PART III: Characteristics for Improving the Credibility of Your Witness: Positive Witness Characteristics

While well-credentialed witnesses’ messages can be undercut by their engagement in undesirable witness characteristics (as discussed in our previous two Insights), the result of adopting good witness qualities can have the opposite effect: jurors are more likely to believe witnesses are telling the truth when they are telling the truth. Working with witnesses to help them adopt the following positive characteristics can increase their credibility and the persuasiveness of your case.

  • Short, Direct Answers.  Jurors perceive witnesses positively if they provide prompt, short, direct answers. Succinct responses are perceived by jurors as projecting confidence, demonstrating that the witness is engaged in the process, listening and has a strong command of the subject matter, therefore increasing the witness’s credibility.
      • Powerful Speech.  Unlike powerless speech, powerful speech is an assertive speech style that is defined by the absence of linguistic markers such as hedges, fillers, disclaimers and tag questions. Witnesses who speak confidently are perceived as sure of themselves and knowledgeable (interestingly, this is true even if they are not telling the truth). This is how jurors believe an opposing side’s witness who is “playing loose” with the facts; that is, s/he says his/her message with such confidence, jurors believe him/her.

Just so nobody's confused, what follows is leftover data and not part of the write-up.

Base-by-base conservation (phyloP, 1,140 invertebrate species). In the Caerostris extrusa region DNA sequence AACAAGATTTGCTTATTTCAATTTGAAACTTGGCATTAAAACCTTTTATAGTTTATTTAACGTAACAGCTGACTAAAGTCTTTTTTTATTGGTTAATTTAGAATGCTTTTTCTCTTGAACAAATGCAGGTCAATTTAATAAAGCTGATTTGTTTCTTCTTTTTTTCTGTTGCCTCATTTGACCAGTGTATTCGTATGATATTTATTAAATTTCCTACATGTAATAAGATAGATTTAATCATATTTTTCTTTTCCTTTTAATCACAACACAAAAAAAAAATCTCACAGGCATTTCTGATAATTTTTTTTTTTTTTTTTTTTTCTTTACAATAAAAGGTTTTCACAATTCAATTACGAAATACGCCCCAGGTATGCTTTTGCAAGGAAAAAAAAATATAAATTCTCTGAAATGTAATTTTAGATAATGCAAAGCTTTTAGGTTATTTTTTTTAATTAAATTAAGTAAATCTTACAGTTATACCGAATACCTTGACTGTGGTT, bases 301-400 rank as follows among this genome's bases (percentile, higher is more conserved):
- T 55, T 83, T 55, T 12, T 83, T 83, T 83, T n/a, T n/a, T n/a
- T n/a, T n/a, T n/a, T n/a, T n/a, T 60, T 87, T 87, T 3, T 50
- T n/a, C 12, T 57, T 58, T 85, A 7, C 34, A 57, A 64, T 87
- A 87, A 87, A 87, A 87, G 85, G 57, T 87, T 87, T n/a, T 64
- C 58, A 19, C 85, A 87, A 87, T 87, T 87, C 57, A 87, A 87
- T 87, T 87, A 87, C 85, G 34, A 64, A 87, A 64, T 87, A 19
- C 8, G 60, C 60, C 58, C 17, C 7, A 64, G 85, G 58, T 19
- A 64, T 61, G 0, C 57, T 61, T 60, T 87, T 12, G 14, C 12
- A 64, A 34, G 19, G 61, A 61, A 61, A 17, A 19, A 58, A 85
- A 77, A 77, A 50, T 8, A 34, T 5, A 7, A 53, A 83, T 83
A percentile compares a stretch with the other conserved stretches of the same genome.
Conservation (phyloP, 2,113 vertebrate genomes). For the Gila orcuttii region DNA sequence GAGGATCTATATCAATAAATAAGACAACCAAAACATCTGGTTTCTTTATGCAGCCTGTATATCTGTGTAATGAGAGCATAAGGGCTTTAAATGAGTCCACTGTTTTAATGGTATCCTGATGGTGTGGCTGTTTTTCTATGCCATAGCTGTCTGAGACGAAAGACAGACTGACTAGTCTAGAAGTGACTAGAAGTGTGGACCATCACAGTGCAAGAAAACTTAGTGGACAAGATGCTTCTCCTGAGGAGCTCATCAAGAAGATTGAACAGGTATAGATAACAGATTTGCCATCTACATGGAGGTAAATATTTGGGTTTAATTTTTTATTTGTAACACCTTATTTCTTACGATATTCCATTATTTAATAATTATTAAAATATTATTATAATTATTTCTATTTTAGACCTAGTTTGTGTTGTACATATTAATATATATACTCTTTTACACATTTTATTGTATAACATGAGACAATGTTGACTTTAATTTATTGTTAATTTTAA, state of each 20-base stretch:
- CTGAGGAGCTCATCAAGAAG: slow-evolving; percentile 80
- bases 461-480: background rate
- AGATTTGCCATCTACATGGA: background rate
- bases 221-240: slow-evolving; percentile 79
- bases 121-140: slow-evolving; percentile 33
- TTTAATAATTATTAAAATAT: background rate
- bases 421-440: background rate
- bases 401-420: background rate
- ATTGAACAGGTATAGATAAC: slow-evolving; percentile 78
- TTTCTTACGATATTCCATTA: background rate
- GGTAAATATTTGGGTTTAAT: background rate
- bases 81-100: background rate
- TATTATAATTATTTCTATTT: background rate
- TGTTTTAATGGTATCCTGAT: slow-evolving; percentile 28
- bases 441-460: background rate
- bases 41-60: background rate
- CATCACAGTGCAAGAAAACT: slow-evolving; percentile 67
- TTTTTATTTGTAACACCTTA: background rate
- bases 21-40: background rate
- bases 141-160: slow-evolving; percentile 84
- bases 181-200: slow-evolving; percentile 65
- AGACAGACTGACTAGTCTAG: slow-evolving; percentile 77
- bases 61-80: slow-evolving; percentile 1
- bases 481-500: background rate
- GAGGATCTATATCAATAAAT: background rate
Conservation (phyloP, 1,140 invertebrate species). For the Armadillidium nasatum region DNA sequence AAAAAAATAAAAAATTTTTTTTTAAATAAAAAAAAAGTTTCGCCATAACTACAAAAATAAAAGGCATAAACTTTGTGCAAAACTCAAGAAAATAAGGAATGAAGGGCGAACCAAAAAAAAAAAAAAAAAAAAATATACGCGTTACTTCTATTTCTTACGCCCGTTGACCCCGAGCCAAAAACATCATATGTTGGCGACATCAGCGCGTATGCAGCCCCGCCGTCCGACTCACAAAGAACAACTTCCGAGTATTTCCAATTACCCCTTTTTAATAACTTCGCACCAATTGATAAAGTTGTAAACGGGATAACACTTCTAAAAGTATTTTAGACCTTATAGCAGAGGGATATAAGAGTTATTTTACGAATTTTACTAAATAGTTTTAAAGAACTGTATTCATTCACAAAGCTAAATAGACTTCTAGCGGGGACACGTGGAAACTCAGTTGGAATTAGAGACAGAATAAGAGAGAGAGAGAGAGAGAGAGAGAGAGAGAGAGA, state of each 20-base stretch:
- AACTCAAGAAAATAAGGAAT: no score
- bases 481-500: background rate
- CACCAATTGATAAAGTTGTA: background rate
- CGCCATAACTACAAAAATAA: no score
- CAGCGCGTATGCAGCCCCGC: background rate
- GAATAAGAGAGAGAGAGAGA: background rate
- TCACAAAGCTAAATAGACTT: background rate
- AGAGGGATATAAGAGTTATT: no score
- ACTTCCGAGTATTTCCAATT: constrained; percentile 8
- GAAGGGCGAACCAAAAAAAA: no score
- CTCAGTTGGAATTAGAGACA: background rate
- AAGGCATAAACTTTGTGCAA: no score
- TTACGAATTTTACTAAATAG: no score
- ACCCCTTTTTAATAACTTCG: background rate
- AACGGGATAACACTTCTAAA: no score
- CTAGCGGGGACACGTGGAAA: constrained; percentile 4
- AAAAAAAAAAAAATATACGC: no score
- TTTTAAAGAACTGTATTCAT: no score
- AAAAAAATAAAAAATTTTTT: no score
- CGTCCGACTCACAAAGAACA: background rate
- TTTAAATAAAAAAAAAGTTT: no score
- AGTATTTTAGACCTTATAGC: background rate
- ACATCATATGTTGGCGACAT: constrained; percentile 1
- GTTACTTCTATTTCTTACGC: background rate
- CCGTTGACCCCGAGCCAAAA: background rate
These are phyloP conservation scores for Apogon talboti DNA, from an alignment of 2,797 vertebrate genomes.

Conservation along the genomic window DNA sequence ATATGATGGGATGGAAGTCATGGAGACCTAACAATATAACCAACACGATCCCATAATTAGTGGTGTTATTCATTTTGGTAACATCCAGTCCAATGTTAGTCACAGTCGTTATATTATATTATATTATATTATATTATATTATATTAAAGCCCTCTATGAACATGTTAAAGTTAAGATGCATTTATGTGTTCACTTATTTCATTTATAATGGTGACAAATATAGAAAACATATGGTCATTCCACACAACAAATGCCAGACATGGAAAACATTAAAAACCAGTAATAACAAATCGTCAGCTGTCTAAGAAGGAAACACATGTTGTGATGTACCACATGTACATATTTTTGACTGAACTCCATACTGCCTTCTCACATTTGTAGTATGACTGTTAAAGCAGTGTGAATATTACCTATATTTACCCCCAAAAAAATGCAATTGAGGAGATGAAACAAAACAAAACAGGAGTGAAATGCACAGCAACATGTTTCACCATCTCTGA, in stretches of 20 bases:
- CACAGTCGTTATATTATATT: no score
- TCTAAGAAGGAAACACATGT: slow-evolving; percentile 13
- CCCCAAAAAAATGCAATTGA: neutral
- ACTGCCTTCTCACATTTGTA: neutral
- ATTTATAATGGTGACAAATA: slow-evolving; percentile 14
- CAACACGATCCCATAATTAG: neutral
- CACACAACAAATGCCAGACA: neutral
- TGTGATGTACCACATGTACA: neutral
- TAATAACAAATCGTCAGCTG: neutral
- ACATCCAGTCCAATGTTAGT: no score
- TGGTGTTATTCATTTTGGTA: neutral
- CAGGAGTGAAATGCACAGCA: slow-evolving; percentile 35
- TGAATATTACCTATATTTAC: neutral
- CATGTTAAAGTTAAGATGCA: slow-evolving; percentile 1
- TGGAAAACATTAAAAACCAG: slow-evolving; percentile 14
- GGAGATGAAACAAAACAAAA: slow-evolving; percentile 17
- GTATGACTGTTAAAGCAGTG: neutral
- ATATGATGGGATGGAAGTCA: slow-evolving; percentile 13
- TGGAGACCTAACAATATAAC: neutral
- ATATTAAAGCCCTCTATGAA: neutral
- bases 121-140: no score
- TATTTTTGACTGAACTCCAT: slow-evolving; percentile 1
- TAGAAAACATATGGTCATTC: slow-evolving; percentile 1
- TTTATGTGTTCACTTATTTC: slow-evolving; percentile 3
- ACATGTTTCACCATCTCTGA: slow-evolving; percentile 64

• Give the Good with the Bad.  Especially with witnesses who are company employees, jurors are on the lookout for signs that the witnesses may be biased toward the company/their employer. Any indication of bias adversely affects a witness’s credibility, as they are often deemed a “company man/woman.” However, witnesses who give both positive and negative testimony (i.e., “gave the good with the bad”) on the company’s behalf are viewed as more credible. It will be important to educate and empower your witnesses such that, with the right question or topic, it is appropriate to answer honestly, even if that testimony may not paint the company in the best light.
      • Counter Concern about Internal Pressures.  In general, jurors tend to be concerned about the credibility of a witness when they perceive him/her as a company representative unable to give honest answers because of internal pressures. In many instances, jurors want to know if the witness feels s/he may lose his/her job if s/he provides testimony unfavorable to the company/employer. For example, one juror asked, rhetorically, about a witness, “Does she feel if she says the wrong thing she will be fired?” Consistent with the above bullet, to the extent that your witness can provide testimony that occasionally includes both positives and negatives about the company, the less likely jurors will be to question the witness’s integrity.
  • Thorough Research Review.   A witness who has prepared for his/her deposition or trial testimony will engender jurors’ positive feedback. A familiarity and comfort with the case information and documents increases jurors’ perceptions of the witness’s knowledge of the subject matter and comfort with the situation and materials.